Friday, April 20, 2018

Friday 4 20 morning call

A shortboard and a longboard session for me yesterday. That's how clean the waves were.

The foiling frog instead was at Hookipa.

5am significant buoy readings
South shore
No indication of southerly energy at the buoys anymore, the Surfline forecast looks pretty steady instead with 1.8f 12s.

North shore
4.9ft @ 6s from 74° (ENE)
3.8ft @ 9s from 72° (ENE)
2.1ft @ 11s from 320° (NW)
1.6ft @ 15s from 333° (NNW)
5.6ft @ 9s from 73° (ENE)
3.6ft @ 5s from 72° (ENE)
1.1ft @ 16s from 354° (N)
Yesterday's NW pulse was pretty small, but there were some fun waves at Hookipa. Today there's another one on the rise, as the longer period readings at the buoys confirm. Here's Pat Caldwell's explanation of the fetches:
A severe gale formed east of the Kuril Islands 4/15 with a NE track. The center entered the Bering Sea 4/16 with storm-force winds. A long fetch south of the Aleutians 4/15-17 aimed highest seas at the Americas. Long-period forerunners are expected locally Thursday PM from 320-330 degrees. Heights are expected to reach near the April average for the peak of the event on Friday.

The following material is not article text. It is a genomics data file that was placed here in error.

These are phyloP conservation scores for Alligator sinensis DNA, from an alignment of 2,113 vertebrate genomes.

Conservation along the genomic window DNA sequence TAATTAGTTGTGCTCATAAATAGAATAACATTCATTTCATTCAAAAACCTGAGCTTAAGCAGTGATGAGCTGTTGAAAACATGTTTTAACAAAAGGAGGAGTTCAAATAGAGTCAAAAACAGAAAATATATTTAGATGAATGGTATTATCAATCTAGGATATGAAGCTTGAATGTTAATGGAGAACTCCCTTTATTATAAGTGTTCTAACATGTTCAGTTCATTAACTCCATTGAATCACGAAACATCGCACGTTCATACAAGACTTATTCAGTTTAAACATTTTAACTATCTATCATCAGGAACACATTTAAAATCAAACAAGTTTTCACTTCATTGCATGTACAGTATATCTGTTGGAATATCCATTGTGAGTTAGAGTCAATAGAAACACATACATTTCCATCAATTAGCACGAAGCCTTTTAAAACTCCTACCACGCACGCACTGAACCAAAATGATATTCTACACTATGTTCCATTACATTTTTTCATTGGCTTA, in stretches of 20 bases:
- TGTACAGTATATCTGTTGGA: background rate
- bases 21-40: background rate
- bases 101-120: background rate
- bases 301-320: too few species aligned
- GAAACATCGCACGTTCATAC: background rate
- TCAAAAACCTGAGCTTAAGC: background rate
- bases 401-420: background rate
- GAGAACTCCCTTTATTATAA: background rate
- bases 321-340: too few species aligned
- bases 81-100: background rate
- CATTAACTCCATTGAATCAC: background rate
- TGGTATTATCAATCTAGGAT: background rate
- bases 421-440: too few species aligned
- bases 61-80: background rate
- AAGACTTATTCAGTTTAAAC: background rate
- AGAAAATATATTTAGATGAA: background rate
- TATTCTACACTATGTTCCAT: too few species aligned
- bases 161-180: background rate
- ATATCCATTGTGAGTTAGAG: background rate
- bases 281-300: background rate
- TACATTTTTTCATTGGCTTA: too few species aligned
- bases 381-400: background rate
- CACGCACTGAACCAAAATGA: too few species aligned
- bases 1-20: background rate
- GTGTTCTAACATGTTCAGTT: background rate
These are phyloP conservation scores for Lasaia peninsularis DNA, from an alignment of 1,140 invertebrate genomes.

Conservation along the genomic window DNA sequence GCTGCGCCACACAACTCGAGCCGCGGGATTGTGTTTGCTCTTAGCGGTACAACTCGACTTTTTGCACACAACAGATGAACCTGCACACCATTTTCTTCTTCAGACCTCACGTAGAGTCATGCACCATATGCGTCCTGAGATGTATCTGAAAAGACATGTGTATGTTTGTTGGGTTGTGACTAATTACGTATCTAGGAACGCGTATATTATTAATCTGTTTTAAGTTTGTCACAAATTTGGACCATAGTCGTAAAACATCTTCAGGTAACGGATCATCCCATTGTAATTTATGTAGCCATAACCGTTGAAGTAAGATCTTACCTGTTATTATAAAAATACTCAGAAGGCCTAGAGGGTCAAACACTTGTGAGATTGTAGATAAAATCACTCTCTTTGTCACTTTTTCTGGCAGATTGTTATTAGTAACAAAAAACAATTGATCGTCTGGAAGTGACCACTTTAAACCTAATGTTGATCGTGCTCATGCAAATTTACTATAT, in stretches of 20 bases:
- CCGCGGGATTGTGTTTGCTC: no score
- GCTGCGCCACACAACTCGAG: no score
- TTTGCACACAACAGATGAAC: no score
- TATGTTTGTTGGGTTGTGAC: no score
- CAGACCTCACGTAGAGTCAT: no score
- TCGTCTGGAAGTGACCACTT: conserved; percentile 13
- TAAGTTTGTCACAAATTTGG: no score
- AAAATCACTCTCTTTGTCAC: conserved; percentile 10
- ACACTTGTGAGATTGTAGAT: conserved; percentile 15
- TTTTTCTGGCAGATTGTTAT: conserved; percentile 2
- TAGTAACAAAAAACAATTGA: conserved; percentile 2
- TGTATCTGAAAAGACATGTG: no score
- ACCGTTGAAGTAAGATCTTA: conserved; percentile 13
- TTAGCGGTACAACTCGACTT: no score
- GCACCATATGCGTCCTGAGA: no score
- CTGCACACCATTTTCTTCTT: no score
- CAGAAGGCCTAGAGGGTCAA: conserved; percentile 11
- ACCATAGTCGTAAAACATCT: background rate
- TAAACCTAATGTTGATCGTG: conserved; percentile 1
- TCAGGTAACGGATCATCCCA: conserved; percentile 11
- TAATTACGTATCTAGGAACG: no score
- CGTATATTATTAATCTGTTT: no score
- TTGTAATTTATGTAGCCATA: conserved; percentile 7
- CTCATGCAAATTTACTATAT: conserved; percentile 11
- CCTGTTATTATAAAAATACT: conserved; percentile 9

The fetch width spread 4/17-18 with a large area of marginal gales north of 40N within 160-180W. With the tail of the fetch 2000 nm away, this should make for a long-lived event. The event should linger over the weekend from 325-340 degrees at levels under the average. A new episode is due Sunday PM.

Below is the collage of the maps of April 16, 17 and 18 and that might help you trying to follow what uncle Pat described in words. Nothing to be too excited about if you're a north shore surfer, as the wind will keep blowing relentlessly.

Wind map at noon.

North Pacific shows a NW fetch and the windswell one.

South Pacific shows a large and well oriented fetch, unfortunately greatly blocked by New Zealand.

Morning sky.

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